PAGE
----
Rating: 3.75 stars
Buy Link:
Amazon | iBooks | Amazon UK
Length: Novel


Corbin hides many secrets from his dad, or “Sarge” as he calls him. Though he is expected to take part in the family dynasty and follow his father and two brothers into the Marines, that is something Corbin is not going to do—secret #1. Dating and eventually marrying a girl is out of the questions since Corbin is gay—secret #2. He doesn’t love football, but actually plays it in order to keep his toxically masculine dad from guessing about secret number two—secret #3. But the most damning of all is the last secret, the one that no one but his boyfriend, Will, knows about and that is Misty Rain—Corbin’s drag persona. Yes, seventeen-year-old Corbin is a drag queen, gay, and has a boyfriend—an emo boyfriend, his total opposite and the love of his life. If Corbin’s father ever finds out, he is dead…maybe literally. Corbin fears being thrown out of his home, hated by his family, and packed off to military school, which would mean losing Will, whom he loves so much.

So Corbin hides it all and lives walking a tightrope of anxiety and fear, made worse by a fellow football team member bully who skates ever closer to the truth of Corbin being gay. It makes things worse when Andrew joins the summer football camp and is targeted as being gay. Now there is someone else to look out for, but Corbin risks being outed if he appears too protective of Andrew. It’s all such a big mess and only made worse when someone just happens to catch Corbin’s Sunday show at the café. One of Corbin’s biggest secrets is now exposed.

So goes the plot line of Dylan James’ new novel, Drag Queens, Emo Tees & Big Dreams. It’s coming of age and coming out story that centers around Corbin and, to a slightly lesser extent, Andrew, along with Corbin’s boyfriend, Will. All three seventeen-year olds have a story to tell in this novel and they are not all happy ones. In fact, I might go as far to say that if a reader of this story is gay and had a traumatic coming out themselves, then there are possibly some triggering moments in this book that should perhaps carry a warning label. There is rampant homophobia, bullying, physical violence done on one of the boys after they reveal they are gay, and real life consequences, especially for Andrew, whose story is, in my opinion, the most brutally honest and so very sad.

While the language Corbin uses is a bit stilted and older sounding than I would like, his tale is one that resonates as true. Yes, I am inclined to say that how his whole saga wraps up is too convenient and the opinions of his father, in particular, change way too fast for my liking, but still, the fears and angsty thought patterns of this teen are quite realistic and understandable given his life circumstances. The football squad, in particular the bully, Thad, also is part of a toxic atmosphere that screams typical locker room behavior and, again, there is the sense that the small victory won there for Andrew and Corbin comes far too easily given the build up to that climactic moment. I’m sorry I cannot divulge details on either of those opinions, but to do so would definitely give away far too much of the plot and ruin the novel for future readers.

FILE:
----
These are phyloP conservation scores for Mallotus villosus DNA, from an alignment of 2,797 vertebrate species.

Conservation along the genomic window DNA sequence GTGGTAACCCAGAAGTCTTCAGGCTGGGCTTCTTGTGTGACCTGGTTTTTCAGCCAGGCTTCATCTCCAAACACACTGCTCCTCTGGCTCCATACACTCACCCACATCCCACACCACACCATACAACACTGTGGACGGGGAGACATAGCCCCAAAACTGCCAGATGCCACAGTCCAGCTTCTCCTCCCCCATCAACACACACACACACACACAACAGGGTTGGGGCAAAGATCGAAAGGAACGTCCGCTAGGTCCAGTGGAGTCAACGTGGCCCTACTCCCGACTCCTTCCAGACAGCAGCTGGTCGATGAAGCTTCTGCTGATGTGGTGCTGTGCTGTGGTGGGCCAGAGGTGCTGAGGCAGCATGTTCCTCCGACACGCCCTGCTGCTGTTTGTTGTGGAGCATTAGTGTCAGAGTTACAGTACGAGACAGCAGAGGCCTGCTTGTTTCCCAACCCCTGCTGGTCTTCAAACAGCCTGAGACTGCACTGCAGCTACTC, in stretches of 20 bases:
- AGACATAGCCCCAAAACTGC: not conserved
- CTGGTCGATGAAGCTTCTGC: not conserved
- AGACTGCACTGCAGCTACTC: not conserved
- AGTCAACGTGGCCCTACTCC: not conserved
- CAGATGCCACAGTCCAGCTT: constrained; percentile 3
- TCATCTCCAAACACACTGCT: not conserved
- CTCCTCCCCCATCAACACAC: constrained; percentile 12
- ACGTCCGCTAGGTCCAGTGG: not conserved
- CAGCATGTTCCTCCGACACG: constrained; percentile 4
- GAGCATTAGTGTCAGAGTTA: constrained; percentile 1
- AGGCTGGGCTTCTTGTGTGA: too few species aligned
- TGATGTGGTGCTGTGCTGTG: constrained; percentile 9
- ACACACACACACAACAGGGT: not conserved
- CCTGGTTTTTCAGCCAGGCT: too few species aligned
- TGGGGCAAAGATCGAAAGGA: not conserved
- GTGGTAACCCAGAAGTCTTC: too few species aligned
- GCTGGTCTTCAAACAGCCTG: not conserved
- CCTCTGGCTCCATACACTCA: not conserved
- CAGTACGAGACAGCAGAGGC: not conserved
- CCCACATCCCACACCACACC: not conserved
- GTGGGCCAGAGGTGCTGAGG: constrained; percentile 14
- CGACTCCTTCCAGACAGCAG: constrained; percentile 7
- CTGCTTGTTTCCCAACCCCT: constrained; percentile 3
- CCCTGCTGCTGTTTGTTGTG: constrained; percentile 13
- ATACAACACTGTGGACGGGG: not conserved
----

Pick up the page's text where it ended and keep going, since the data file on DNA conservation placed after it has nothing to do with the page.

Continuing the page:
The minor worries about plot are offset by how Andrew’s plight unfolds and the aid and comfort given by an older gay man who helps both boys negotiate the dark and dangerous waters they eventually find themselves navigating. Paul, the owner of the café Corbin preforms at, turns out to be one of the best parts of this novel and his care for all the boys is done so well. I also really like how Corbin’s older brother, Steve, handles learning Corbin’s secrets. Will, the boyfriend, who also has his share of problems at home, is so supportive and loving of Corbin and that is just so very sweet.

There is lots to admire about Dylan James new novel and the best part is that a new young adult story is released and shines a honest light on how very different coming out can be for the many teens who face it every day. There are gut-wrenching moments in this story that bear witness to the plight of gay teens and that makes this book all the more important and relevant.

%d bloggers like this: